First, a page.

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COMMONWEALTH PENNSYLVANIA v. FRANK BRISCOE CO. (05/03/83)

decided: May 3, 1983.

COMMONWEALTH OF PENNSYLVANIA, DEPARTMENT OF GENERAL SERVICES, PLAINTIFF
v.
FRANK BRISCOE CO., INC., AND JAMES C. EASTLEY, INC., AND STEEL CITY PIPING CO., AND KEYSTONE ENGINEERING CORP., AND WESTINGHOUSE ELEVATOR CO. AND TRAVELERS INDEMNITY CO., DEFENDANTS



Original jurisdiction in the case of Commonwealth of Pennsylvania, Department of General Services v. Frank Briscoe Co., Inc. and James C. Eastley, Inc., and Steel City Piping Co., and Keystone Engineering Corp., and Westinghouse Elevator Co. and Travelers Indemnity Co.

COUNSEL

Bruce W. Kauffman, Dilworth, Paxson, Kalish & Kauffman, with him, Anthony Krzywicki, Chief Counsel, for plaintiff.

Kenneth M. Cushman, with him, Bruce W. Ficken and Kenneth I. Levin, Pepper, Hamilton & Scheetz, for defendant, Frank Briscoe Co., Inc.

Theodoree A. Adler, Widoff, Reager, Selkowitz & Adler, P.C., and Joseph K. Pierce, Tive, Hetrick & Pierce, P.C., for defendants, James C. Eastley, Inc. and Steel City Piping Co.

Steven A. Arbittier, for defendant, Keystone Engineering Corp.

Mary Jane Forbes, with her, David B. Disney and Rod J. Pera, for defendant, Westinghouse Elevator Co.

R. James Reynolds, Jr., with him, John Havas and Larry L. Miller, Pepper, Hamilton & Scheetz, for defendants, Travelers Indemnity Co.

Senior Judge Edwin H. Satterthwaite. Memorandum Opinion by Senior Judge Satterthwaite.

Author: Satterthwaite

[ 74 Pa. Commw. Page 149]

This litigation arises out of the construction of the David L. Lawrence Convention-Exposition Center in Pittsburgh for the Commonwealth of Pennsylvania, acting through the Department of General Services, under contracts aggregating more than $40,000,000. The threshold questions now before the Court involve determination of the subject-matter jurisdiction of the Commonwealth Court to hear and act upon certain aspects of an action brought therein by the Department, in the name of the Commonwealth, against Frank Briscoe Co., Inc. (hereinafter Briscoe), as well as its performance bond surety and four other prime contractors for the project.

The first four of the eleven counts of the complaint sound in assumpsit, seeking damages for delay in performance and other monetary compensation, in all approximating $10,000,000, for various items of allegedly defective construction and other violations of contract terms, against Briscoe and its surety only. Briscoe has filed an answer placing these claims in issue; it has also asserted its own cross-demand for money damages for alleged contract violations on the part of the Department, amounting to more than $28,000,000

[ 74 Pa. Commw. Page 150]

    in the form of a counterclaim in the instant proceedings in this Court. The Department has filed preliminary objections to the counterclaim, raising the question of the authority of the Commonwealth Court to hear and dispose of any affirmative contract action against an agency of the Commonwealth.

The original jurisdiction of the Commonwealth Court is set forth in Section 761 of the Judicial Code, 42 Pa. C.S. § 761, which provides, in presently relevant part:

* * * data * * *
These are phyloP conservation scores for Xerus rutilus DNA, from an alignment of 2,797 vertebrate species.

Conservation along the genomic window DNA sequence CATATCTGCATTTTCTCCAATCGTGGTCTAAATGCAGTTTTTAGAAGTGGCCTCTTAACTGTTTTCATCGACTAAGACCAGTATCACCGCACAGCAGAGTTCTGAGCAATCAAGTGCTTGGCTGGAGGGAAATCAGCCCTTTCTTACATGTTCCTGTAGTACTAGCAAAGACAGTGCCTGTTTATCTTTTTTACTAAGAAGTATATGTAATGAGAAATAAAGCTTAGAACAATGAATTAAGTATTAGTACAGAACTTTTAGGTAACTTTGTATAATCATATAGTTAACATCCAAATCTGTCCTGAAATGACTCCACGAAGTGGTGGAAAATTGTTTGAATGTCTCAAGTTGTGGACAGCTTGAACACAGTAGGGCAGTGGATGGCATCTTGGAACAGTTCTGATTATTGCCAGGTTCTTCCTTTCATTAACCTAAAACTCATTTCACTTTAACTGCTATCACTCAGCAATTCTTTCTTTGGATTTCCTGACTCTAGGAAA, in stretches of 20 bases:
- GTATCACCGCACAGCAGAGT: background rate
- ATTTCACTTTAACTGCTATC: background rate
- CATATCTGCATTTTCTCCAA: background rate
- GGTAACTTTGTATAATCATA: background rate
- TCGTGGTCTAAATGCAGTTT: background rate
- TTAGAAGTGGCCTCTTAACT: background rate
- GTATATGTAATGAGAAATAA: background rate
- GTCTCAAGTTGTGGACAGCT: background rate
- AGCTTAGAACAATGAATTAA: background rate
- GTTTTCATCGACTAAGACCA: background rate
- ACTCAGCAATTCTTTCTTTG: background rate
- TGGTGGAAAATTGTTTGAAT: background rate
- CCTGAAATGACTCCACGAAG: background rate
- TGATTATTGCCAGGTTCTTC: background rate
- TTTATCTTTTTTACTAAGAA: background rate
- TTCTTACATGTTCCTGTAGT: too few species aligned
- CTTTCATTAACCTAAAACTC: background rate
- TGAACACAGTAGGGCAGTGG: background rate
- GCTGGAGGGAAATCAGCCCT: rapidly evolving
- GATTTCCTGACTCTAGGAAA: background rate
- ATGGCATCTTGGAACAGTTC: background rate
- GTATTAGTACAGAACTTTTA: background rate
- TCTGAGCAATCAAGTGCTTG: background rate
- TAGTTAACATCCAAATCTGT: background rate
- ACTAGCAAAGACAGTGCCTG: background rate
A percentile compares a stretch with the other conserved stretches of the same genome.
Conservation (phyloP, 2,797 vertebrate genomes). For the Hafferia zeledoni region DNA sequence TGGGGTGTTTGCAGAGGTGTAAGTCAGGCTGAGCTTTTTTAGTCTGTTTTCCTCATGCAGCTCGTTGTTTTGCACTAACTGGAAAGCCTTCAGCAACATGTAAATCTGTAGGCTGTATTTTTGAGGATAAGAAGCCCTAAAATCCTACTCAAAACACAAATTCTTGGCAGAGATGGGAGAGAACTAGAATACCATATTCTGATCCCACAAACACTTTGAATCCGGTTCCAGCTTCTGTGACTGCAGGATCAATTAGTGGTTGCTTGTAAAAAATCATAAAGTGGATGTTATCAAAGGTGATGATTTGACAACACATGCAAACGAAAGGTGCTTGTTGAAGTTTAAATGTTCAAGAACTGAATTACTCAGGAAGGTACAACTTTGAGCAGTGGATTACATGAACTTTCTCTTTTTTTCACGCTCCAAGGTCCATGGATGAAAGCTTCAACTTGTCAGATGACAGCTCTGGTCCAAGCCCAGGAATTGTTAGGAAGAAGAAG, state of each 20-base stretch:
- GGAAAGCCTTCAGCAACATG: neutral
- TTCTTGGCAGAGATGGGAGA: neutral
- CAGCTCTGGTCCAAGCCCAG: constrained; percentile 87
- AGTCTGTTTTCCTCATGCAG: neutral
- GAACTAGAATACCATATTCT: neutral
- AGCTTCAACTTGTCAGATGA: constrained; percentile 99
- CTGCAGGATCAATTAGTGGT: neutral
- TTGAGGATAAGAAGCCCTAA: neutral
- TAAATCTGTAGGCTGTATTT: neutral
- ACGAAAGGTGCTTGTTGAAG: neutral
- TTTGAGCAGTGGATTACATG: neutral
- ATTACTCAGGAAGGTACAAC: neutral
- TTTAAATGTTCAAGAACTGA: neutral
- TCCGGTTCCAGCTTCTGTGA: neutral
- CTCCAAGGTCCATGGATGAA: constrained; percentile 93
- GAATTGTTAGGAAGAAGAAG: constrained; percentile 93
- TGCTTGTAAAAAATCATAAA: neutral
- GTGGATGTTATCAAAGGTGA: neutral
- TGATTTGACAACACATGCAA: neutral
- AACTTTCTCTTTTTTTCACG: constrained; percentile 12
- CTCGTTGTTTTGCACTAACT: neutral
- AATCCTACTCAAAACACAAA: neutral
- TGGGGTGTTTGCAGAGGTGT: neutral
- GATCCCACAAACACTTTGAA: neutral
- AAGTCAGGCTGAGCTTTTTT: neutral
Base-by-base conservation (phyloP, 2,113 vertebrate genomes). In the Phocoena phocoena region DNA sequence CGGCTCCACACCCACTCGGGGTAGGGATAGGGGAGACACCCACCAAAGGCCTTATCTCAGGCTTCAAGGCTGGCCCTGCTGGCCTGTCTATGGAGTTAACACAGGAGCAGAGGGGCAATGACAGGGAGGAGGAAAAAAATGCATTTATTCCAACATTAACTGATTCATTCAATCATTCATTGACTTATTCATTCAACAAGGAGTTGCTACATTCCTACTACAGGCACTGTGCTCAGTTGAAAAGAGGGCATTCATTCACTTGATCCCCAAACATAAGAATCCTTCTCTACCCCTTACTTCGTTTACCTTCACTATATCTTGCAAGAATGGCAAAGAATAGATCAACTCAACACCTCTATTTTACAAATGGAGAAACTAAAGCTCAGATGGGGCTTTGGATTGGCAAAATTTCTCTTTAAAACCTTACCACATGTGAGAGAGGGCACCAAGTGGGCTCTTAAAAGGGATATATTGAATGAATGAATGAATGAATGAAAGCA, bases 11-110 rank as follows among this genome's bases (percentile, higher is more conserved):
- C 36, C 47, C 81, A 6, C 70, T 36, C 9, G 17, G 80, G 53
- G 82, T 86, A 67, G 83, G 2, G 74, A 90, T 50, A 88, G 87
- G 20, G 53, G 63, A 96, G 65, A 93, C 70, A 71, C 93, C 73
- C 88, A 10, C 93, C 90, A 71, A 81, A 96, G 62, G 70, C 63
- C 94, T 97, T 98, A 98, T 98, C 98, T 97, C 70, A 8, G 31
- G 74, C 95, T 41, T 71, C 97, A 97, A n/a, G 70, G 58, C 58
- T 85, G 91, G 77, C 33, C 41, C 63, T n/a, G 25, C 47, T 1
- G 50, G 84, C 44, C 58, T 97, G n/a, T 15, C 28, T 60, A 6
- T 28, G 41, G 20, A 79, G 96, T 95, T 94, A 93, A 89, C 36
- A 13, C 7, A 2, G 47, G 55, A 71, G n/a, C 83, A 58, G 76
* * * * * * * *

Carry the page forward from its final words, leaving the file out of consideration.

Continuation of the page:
§ 761. Original jurisdiction.

(a) General. rule -- The Commonwealth Court shall have original jurisdiction of all civil actions or proceedings:

(1) Against the Commonwealth government, including any officer thereof, acting in his official capacity, except:

(iii) actions on claims in which immunity has been waived pursuant to Chapter 85 (relating to matters affecting government units) or the Act of May 20, 1937 (P.L. 728, No. 193), referred to as the Board of Claims Act;

(2) By the Commonwealth government, including any officer thereof, acting in his official capacity, except eminent domain proceedings.

In Department of Public Welfare v. Ludlow Chemical Laboratories, Inc., 22 Pa. Commonwealth Ct. 614, 350 A.2d 208 (1976), under substantially identical prior statutory provisions, a counterclaim by the defendant in an original action in this Court brought by the Department of Public Welfare, which counterclaim allegedly had arisen out of the same contractual relationship as the Department's claim in suit, was held to be beyond the power of the Commonwealth Court

[ 74 Pa. Commw. Page 151]

    to entertain. Judge Rogers, in his Opinion for the Court, declared that the question was controlled beyond further discussion by Commonwealth v. Orsatti, Inc., 448 Pa. 72, 292 A.2d 313 (1972).

The rationale in Orsatti was that the doctrine of sovereign immunity, being of constitutional dimension, precluded any action against the Commonwealth or its agencies unless, pursuant to Article I, Section 11, of the Pennsylvania Constitution, the Legislature had consented thereto by providing for the manner, courts and cases in which suit might be brought. The Legislature had so provided, in contract cases, by the Act of May 20, 1937, P.L. 728, 72 P.S. § 4651-1 et seq. (the statute referred to in § 761(a)(1)(iii), supra), by creating the Board of Arbitration of Claims (now the Board of Claims). Section 4 of that Act, as amended, provides that such Board

     shall have exclusive jurisdiction to hear and determine all claims against the Commonwealth arising from contracts hereafter entered into with the Commonwealth, when the amount in controversy amounts to $300.00 or more.

In Orsatti, the Supreme Court held that, since the waiver of sovereign immunity from contract claims by the Act of 1937 was conditioned upon the claimant's resort to the Board of Claims, the use of such Board's procedure could be the claimant's only remedy under the Constitution. Accordingly, the Commonwealth Court had no power to hear the same, notwithstanding that the claim was in the form of a counterclaim and arose out of ...


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